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Gas Explosion Rips Through Maryland Office & Shopping Complex

Energy

A natural gas explosion destroyed parts of an office complex and a shopping center in Columbia, Maryland on Sunday morning, just 30 minutes after emergency responders evacuated the building, according to The Baltimore Sun.


The explosion tore off part of the building's façade and shattered windows. It exposed twisted metal, crumpled awnings and misshapen furniture. Amazingly, no injuries were reported after the blast, which could be heard for miles, according to the AP.

A Social Security Administration employee who came in early on Sunday morning to catch up on some work first detected the leak. The employee reported smelling gas, according to the owner of the building. Upon their arrival, firefighters pinpointed a gas leak from underground where the gas line connects to the building. They noticed part of the parking lot swelling from the pressure building up, as The Baltimore Sun reported.

"There was a visible hump in the ground," said Roger Holland, of Holland Properties, the building owner, as The Baltimore Sun reported. "The parking lot was actually raising."

The explosion could be heard "in communities many miles away," said Howard County Executive Calvin Ball who thanked firefighters on the scene for handling the crisis, as NBC News reported. Columbia is 20 miles southwest of Baltimore, along the corridor to Washington, DC.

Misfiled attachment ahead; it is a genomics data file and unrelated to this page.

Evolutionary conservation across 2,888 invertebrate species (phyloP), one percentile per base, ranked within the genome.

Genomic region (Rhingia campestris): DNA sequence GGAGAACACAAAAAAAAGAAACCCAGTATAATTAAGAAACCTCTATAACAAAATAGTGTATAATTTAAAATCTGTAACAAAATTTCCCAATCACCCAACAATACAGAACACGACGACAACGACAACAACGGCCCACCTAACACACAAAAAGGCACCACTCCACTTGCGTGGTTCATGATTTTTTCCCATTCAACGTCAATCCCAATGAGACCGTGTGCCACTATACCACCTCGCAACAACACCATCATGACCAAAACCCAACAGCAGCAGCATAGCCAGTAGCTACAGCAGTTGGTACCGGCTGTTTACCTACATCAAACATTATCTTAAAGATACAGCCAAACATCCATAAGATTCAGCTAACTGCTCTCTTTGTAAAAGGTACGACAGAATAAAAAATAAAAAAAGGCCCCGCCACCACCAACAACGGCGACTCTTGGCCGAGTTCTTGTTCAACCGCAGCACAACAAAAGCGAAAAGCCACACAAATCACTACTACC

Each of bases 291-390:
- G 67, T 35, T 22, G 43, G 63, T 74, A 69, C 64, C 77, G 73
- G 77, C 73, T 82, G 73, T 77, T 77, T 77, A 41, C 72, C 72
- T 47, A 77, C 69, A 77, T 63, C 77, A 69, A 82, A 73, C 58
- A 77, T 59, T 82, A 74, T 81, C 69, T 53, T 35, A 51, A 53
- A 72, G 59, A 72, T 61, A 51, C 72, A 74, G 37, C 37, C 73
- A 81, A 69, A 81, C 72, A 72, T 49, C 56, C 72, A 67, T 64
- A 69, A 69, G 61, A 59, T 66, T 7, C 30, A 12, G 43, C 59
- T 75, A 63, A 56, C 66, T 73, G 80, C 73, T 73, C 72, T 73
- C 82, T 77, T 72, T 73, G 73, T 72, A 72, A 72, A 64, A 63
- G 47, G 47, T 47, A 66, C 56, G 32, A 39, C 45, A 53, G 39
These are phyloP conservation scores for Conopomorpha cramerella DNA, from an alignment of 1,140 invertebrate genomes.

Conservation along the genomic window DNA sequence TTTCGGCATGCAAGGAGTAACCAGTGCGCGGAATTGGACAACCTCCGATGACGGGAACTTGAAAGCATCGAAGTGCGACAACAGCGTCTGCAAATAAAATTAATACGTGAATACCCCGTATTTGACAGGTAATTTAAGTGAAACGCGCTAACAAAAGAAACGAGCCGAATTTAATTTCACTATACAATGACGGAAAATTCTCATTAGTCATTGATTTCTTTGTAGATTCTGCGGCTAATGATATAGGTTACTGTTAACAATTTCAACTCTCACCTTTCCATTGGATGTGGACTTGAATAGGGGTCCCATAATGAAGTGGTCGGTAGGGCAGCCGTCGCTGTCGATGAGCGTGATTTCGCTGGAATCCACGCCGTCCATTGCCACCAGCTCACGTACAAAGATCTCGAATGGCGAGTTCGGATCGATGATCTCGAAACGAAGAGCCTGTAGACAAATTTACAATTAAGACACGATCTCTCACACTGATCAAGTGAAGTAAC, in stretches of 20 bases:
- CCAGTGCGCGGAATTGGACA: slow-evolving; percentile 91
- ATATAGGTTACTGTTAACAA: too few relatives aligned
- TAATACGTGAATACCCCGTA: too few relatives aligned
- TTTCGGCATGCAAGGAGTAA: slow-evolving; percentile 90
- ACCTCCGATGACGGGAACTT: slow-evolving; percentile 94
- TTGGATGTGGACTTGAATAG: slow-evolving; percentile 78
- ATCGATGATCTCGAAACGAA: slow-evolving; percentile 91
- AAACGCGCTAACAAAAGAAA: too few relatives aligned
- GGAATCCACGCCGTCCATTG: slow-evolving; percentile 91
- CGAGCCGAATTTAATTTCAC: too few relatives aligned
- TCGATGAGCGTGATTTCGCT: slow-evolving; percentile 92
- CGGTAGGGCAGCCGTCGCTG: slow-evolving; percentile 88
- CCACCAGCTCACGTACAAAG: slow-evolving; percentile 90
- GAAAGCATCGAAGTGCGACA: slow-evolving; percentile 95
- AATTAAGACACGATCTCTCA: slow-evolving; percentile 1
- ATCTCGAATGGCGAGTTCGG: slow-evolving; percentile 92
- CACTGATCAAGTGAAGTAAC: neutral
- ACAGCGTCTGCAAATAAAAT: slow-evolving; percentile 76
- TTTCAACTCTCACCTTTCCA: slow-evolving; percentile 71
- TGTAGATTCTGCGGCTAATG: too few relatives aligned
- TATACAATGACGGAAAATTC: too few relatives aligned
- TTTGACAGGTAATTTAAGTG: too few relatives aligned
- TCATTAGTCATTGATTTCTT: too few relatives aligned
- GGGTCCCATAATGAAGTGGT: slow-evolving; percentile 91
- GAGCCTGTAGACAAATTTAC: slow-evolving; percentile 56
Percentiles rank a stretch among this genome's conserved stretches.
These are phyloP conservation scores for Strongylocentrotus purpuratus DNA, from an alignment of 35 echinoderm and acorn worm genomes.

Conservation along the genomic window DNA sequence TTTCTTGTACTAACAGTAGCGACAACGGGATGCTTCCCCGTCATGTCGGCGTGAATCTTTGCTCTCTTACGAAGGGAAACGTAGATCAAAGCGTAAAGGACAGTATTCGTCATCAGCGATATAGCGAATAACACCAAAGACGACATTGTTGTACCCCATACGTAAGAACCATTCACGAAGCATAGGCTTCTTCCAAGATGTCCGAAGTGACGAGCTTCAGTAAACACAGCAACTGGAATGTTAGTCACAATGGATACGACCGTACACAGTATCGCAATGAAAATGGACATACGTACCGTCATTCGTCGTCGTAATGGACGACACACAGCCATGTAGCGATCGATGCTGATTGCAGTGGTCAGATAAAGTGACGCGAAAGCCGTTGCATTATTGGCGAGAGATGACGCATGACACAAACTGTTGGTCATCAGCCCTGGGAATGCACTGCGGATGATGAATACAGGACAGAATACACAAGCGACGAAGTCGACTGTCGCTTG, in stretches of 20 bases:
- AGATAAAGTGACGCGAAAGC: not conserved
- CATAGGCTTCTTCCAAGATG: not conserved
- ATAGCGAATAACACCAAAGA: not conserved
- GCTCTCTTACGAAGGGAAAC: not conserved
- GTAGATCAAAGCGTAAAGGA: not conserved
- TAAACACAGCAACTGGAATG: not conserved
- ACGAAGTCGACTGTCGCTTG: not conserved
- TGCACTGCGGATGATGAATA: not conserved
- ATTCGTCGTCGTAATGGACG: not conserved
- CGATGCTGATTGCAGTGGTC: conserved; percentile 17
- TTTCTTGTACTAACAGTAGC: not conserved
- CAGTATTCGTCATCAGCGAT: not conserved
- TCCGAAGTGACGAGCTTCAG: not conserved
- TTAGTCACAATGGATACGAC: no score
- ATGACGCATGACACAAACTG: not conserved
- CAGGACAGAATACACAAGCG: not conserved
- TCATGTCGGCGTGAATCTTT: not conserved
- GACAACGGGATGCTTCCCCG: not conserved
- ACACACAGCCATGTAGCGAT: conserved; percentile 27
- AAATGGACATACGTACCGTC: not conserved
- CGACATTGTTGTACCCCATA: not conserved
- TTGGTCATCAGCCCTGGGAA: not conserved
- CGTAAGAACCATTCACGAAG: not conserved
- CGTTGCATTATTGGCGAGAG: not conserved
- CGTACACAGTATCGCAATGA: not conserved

"As they responded to multiple reports of hissing sounds coming from a large crack in the parking lot of the building, they promptly assessed the situation, worked to ensure the buildings were not occupied and that evacuations were not necessary, and set up a perimeter," said Ball, according to NBC News.

While the firemen appreciated the praise, they found tremendous luck in the timing of the leak, since it was found before any of the stores had opened, according to Stephen Hardesty, the battalion chief of the Howard County Department of Fire and Rescue Services who said the explosion was one of the worst he had ever seen, as the AP reported.

"The building is at risk of collapsing, so we're working with some building inspectors and the property owner to figure out what our next steps are to secure the building and help out as much as we can with the investigation that's going to ensue with this," Hardesty said.


"It was loud! The whole house shook!" Kristin Wright, who lives less than a mile from the explosion, told WTOP, a CNN affiliate.

Officials reported widespread power outages due to the explosion and closed surrounding roads. About 30 Baltimore Gas and Electric customers were impacted by the outage, WTOP reported, according to CNN.

"I have mobilized our team from the Howard County Economic Development Authority to assist those businesses and workers who may find themselves displaced by this event," said Ball in a statement after the explosion, as CNN reported. "We will do everything possible to minimize the impact of this explosion."

Baltimore Gas and Electric, which services the 40,000 square foot building, wrote that inspectors have not found any issues with its gas mains in the surrounding area nor in any nearby buildings, according to The Baltimore Sun.

"As recently as July 2019 we performed a scheduled inspection of the gas main and equipment serving this area and found no issues," the company wrote. "We are continuing to work closely with investigators to understand the cause of the incident."

A gas explosion ripped the front off an office building on Aug. 25 in Columbia, Maryland.

Katherine Frey / The Washington Post via Getty Images

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